Parties struggle while a dispute remains unresolved, especially in cases involving wrongful deaths and catastrophic injuries. The risks associated with jury trials can amplify that distress.
“Particularly for plaintiffs, the litigation is often the first thing they think about in the morning and the last thing they think about at night,” said Hon. Larry G. Axelrood, (Ret.), senior mediator and arbitrator at ADR Systems. “When you achieve a settlement, it is very often a visceral, cathartic moment for the parties. From then on, they can begin to move forward.”
That opportunity to move forward is made possible because of the security and consolation that a settlement in mediation can provide.
Hon. Dennis J. Burke, (Ret.), senior mediator and arbitrator at ADR Systems, recalled a case in which the father of a child plaintiff used the settlement funds to pay his child’s medical bills, enroll him in a school best equipped to educate him and handle his special needs and pay legal fees on previous litigation related to the case. “It gave him back some control, and therefore peace of mind,” said Judge Burke.
A trial of such a case – and in fact a second trial for that family – would have exposed them to further financial challenges and the risk of recouping nothing in damages if a jury did not rule in their favor. Nor would it have provided the plaintiff and defendant the opportunity to work with, rather than against, one another.
Similarly, cases involving nursing home injuries and deaths can be fraught with confusion, anger and grief, but the mediation process can bring the plaintiff and the defendant together to further their understanding of the case.
“The how and the why questions of a case come into focus, and while that may not remedy all feelings, it provides a context that is vital for closure of the matter through a settlement agreement,” said Judge Axelrood.
It is worth noting that discussions of the impact of settlement agreements often focus on the plaintiffs, and understandably so: If the parties agree to a settlement, the plaintiff is receiving it. But the dynamic is not as simple as people may presume.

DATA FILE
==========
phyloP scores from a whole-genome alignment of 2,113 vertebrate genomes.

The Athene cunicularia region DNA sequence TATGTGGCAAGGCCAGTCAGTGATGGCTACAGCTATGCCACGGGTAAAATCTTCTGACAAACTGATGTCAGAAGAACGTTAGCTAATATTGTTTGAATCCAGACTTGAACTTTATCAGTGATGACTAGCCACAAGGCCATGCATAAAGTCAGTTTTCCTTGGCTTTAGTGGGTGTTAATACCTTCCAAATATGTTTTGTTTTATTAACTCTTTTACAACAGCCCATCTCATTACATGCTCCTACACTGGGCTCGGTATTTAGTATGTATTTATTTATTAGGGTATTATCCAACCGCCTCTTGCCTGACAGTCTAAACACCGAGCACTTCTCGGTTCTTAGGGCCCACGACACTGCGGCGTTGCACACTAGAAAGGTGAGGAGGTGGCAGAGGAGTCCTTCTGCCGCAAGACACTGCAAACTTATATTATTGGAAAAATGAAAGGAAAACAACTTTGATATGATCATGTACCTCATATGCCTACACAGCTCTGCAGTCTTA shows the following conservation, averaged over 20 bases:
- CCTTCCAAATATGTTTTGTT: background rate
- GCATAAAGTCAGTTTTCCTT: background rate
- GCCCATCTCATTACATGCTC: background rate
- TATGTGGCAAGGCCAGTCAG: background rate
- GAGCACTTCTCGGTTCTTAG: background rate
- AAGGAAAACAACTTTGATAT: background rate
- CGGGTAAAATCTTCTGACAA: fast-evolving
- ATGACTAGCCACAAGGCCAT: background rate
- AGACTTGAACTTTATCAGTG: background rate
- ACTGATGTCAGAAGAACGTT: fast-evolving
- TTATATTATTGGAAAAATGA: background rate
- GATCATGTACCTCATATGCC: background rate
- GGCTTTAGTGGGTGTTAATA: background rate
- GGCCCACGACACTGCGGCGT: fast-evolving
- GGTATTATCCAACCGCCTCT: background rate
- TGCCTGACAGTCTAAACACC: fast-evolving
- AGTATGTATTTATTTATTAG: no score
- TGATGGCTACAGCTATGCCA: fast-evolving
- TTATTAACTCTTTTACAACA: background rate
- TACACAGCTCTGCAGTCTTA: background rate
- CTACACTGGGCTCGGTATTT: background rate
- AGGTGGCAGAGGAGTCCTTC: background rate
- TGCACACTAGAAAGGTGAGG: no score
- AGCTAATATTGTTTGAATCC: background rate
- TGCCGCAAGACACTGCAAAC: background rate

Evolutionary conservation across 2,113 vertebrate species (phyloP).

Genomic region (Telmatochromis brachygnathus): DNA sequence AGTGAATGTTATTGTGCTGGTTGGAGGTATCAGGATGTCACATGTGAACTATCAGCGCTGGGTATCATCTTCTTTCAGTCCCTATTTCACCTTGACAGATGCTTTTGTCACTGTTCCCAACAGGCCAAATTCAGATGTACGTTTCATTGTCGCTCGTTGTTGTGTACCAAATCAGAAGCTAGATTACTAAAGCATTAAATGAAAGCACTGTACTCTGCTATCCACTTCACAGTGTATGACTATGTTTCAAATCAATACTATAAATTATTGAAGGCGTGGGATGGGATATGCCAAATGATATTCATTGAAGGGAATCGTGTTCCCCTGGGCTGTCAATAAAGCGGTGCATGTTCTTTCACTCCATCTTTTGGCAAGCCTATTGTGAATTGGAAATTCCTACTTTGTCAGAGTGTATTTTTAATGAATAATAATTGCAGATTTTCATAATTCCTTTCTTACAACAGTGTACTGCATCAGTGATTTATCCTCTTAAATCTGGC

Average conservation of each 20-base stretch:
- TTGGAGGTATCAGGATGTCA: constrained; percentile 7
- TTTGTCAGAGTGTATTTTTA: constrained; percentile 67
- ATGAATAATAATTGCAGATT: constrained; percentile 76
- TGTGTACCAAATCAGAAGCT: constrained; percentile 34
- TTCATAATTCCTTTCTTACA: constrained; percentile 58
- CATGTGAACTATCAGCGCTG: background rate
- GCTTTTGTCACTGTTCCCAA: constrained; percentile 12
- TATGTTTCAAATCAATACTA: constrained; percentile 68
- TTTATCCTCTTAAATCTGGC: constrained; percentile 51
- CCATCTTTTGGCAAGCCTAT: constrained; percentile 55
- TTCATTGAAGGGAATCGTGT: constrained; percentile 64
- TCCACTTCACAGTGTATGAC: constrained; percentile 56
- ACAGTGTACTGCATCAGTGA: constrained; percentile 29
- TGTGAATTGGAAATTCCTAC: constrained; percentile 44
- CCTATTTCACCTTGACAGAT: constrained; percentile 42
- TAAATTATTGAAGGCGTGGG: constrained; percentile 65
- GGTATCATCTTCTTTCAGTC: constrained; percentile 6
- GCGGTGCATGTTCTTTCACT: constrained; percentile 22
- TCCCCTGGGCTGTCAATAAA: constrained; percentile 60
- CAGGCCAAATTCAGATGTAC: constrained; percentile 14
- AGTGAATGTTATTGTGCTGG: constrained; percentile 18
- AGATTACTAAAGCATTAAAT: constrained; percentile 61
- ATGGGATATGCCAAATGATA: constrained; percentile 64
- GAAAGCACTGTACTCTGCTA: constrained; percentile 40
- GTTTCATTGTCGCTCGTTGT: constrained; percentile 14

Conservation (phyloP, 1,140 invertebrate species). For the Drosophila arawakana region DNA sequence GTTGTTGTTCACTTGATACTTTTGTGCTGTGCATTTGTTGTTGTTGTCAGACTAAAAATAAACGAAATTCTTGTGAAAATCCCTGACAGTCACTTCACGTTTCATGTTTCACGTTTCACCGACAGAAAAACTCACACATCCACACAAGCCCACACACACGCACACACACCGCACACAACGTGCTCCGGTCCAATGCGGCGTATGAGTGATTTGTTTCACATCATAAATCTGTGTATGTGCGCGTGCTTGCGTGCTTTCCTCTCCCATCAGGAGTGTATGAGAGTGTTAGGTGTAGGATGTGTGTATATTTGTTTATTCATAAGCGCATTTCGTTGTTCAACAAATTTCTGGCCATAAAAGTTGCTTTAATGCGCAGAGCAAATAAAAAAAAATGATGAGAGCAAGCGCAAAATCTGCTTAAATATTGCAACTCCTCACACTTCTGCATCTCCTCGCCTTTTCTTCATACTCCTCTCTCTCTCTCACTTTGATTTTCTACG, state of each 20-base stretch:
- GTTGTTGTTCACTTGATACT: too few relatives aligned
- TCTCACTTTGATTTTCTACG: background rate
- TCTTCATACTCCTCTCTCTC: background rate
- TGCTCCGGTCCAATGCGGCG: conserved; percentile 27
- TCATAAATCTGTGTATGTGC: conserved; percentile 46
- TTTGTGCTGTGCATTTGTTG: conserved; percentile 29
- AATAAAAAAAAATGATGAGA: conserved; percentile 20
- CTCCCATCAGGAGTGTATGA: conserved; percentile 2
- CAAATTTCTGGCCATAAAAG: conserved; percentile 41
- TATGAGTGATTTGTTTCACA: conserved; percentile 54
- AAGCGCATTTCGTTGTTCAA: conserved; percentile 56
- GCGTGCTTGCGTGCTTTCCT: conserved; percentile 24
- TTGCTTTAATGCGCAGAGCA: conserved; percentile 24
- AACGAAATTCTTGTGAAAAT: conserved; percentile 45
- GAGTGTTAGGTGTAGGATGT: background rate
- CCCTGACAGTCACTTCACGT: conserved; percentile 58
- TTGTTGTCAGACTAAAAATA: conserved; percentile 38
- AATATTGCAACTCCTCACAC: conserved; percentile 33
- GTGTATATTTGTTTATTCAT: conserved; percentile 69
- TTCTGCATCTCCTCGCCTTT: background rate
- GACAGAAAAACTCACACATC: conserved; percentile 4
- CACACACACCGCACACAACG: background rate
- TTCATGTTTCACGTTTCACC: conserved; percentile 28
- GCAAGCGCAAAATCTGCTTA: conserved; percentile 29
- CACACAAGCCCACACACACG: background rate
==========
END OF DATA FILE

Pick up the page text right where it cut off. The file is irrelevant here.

“Lawyers often think that if the parties all leave unhappy – not getting everything they wanted — the mediation is successful, but I don’t think that is necessarily true,” said Judge Burke. “Attorneys can have a narrow image of mediation in which each side is eager to outdo and outgain the other during negotiations. A successful mediation can include zealous advocacy, but both sides can leave happily satisfied when they listen to the other side and the mediator, are knowledgeable about their case and eager to bring it to a sensible end.”
Mediations offer a path forward in ways other legal proceedings do not. Its focus on negotiation allows the parties to retain control of the process, allowing them to work together and have more of a contributing stake in how the matter ends and how the parties move on.
Hon, Larry G. Axelrood, (Ret.) has extensive experience with medical malpractice, nursing home, railroad, legal malpractice, premises liability, construction and personal injury matters. Having served on the Evanston Police Pension Board and the Illinois Judges Association Pension and Benefits Committee, Judge Axelrood also has in-depth experience with pensions and their impact on various types of cases.
Hon. Dennis J. Burke, (Ret.) has expertise in both commercial and personal injury matters. Following a 23-year legal career, he spent 15 years in the Cook County Circuit Court Law Division. An early advocate of alternative dispute resolution, Judge Burke created a program to mediate complicated discovery disputes – a program that is still used in the Circuit Court today. Judge Burke is well known for his keen ability to build trusting relationships with all parties.
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